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Today's Features

  • Replacing the originally scheduled “Swamp Thing,” UNM-Los Alamos Monster Movie Wednesday will feature Ingmar Bergman’s 1957 classic “The Seventh Seal” (Black and white, 1 hour 36 mins) at 6 p.m. Wednesday in the UNM-LA Lecture Hall in Bldg. 2. The movie is free and open to the public.

  • Mesa Public Library’s long-running Authors Speak Series presents an evening with local science fiction author T. Jackson King.
    The series, a monthly event showcasing notable local and statewide authors speaking about their writing, represents a wide range of genres and has featured poets, mystery writers, historians, science writers and journalists.
    The talks are free and begin at 7 p.m., followed by the opportunity to meet the authors and enjoy refreshments. The series is funded by the Friends of Mesa Public Library.

  • The Los Alamos Friends of the Shelter is hosting a special community presentation at 5:30 p.m. Thursday in Fuller Lodge.
    Tammy Feibelkorn, who chairs a state committee on this issue, will talk about “The Link Between Animal Abuse and Human Violence,” how the state of New Mexico is leading an effort to address this link and what the community might consider doing in Los Alamos.

  • Anytime you have a chance to fundraise with friends for a good cause, life as you know it is pretty good.
    This Monday, local Los Alamos High School senior Keanna Cohen and her posse of pals will be serving up smiles and burgers from 5-8 p.m. at the United Way Hamburger Night, hosted by the Hill Diner.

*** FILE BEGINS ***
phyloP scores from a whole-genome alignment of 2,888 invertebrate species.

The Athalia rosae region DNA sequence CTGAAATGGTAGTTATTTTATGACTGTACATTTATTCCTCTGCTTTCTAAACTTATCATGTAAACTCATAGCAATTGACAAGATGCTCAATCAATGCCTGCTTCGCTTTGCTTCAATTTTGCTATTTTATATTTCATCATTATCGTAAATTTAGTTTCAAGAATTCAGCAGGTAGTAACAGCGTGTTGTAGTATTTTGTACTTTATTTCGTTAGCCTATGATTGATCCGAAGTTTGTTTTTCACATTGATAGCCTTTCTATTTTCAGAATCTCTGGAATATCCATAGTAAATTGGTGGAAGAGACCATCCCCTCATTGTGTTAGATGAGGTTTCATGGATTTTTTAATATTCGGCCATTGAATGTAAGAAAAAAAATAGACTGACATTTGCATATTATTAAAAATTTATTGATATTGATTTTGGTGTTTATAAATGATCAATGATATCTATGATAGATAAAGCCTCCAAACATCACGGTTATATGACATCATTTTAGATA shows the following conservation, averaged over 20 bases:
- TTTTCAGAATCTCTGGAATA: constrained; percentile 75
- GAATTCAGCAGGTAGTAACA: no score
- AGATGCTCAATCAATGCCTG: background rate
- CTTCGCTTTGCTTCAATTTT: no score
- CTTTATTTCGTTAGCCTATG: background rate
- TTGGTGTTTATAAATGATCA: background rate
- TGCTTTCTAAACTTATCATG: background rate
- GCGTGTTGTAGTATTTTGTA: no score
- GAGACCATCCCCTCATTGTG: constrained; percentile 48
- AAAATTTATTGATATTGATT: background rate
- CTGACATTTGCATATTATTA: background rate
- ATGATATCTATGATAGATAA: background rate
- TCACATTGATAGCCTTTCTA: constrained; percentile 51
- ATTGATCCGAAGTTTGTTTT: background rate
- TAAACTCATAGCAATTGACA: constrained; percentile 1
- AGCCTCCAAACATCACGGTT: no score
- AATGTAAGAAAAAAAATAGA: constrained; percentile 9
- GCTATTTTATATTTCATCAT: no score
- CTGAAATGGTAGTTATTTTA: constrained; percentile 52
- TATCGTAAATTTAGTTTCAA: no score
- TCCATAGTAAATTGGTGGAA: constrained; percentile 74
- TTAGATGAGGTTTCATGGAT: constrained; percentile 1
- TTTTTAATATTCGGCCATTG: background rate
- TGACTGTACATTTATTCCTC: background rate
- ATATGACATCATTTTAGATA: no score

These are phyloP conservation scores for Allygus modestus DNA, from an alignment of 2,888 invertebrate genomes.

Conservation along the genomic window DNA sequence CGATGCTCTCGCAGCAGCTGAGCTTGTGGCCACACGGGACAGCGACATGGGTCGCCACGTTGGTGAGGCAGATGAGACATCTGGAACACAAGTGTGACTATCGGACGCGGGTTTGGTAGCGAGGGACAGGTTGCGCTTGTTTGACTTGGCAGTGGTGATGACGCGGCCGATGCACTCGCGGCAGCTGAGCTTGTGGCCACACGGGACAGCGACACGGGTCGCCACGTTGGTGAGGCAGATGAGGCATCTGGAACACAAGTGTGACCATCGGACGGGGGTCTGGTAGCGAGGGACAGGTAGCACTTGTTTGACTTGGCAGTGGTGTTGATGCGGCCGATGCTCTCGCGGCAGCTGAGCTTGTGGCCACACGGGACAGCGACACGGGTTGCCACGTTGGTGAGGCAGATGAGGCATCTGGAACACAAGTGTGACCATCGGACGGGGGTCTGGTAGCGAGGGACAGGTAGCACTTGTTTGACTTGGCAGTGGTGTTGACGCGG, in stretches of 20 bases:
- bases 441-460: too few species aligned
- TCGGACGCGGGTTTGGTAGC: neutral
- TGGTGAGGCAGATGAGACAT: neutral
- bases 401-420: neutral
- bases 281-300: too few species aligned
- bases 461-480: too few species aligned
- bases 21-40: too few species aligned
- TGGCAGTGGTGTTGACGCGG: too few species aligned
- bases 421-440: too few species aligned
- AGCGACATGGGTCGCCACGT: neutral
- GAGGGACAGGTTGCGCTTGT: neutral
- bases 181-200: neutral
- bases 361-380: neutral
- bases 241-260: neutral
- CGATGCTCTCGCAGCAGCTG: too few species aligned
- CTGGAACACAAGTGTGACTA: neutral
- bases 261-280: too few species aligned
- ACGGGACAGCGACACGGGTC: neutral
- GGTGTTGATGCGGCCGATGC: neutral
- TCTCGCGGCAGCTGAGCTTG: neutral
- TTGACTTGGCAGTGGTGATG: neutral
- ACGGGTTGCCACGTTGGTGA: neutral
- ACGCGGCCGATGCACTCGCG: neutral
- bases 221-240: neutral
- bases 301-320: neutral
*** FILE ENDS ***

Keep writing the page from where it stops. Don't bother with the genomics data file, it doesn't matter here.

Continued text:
“The United Way Youth Team members are very involved in many activities and yet they find time and energy to work for this noble cause,” said Morrie Pongratz, the Youth Team adult leader.

  • More than 50 pieces of fiber art by one artist, Katy Korkos, will grace the walls of the Fuller Lodge Art Center for one week, Nov. 15-20.
    “I’m not sure that it’s because I’m such a prolific artist; maybe it’s because I’ve been making things for about 40 years and I start a lot of new projects,” Korkos said.
    The work is mostly representational rather than abstract and mostly inspired by natural forms — birds, leaves and trees. She says that almost everything else is inspired by words and thoughts about life.

  • Every year, approximately 2,000 communities around the country take part in the Communities Responding to Overcome Poverty Hunger Walk, in an effort to take a stand against hunger and help those in need. Los Alamos is no exception.

  • It’s beginning to look a lot like Christmas at the Betty Ehart Senior Center. Christmas trees of all sizes have begun to fill the center, as donations for the Festival of Trees have begun to flow in.
    This year will mark the 7th Annual Festival of Trees, an event during which the public can bid on the trees at the center. The event is part of the holiday activities at the BESC, which also includes the Festival of Chocolate on Nov. 19. The Festival of Trees will be from 10 a.m.-2 p.m. Nov. 20 at the BESC.

  • The Los Alamos Animal Shelter, 226 East Road, 662-8179, has a great selection of on-site adoptable pets; others are in foster care with loving, temporary homes.
    All of our fully reconditioned adoptable pets are spayed or neutered, have their shots and are micro-chipped.
    Be sure to check out links to our many pets at the Friends of the Shelter Web site: www.lafos.org. You can also volunteer or make a donation.  

  • Today
     A performance of “Seascape” is set for 2 p.m. at the Los Alamos Little Theatre. Tickets are $12 for adults, $10 for students and seniors and are available for advance purchase at CB Fox and also at the door 45 minutes before each performance.
    Monday

  • Baha’i Faith
    For information, e-mail losalamosla@gmail.com. For general information, call the Baha’i Faith phone at 1-800-228-6483.

    Bethlehem Lutheran